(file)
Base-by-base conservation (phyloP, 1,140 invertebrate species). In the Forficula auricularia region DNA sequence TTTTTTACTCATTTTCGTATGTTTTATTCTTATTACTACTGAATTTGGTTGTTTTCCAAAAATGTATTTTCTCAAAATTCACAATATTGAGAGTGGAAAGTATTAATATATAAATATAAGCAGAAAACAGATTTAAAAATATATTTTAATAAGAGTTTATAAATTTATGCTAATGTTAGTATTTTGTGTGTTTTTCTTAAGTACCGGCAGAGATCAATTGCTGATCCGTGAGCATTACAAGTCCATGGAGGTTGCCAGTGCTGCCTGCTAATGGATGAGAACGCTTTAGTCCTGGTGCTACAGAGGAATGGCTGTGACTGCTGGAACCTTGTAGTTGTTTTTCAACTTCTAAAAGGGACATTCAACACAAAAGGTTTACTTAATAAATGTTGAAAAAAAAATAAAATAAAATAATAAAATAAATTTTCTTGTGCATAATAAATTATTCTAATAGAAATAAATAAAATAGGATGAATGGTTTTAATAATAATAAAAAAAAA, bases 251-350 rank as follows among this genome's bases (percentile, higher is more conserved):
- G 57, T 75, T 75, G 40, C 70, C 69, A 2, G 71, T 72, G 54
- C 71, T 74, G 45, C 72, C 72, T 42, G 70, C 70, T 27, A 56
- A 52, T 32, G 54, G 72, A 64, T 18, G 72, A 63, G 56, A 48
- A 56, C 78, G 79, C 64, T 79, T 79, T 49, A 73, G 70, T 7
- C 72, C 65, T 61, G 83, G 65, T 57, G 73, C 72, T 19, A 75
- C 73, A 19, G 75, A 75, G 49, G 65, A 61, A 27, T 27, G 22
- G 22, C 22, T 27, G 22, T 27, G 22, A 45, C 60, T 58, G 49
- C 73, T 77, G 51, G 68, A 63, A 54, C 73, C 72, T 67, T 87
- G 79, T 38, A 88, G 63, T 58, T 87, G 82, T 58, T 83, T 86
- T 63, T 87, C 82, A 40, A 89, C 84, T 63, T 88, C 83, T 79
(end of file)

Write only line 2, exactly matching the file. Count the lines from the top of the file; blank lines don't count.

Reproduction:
- G 57, T 75, T 75, G 40, C 70, C 69, A 2, G 71, T 72, G 54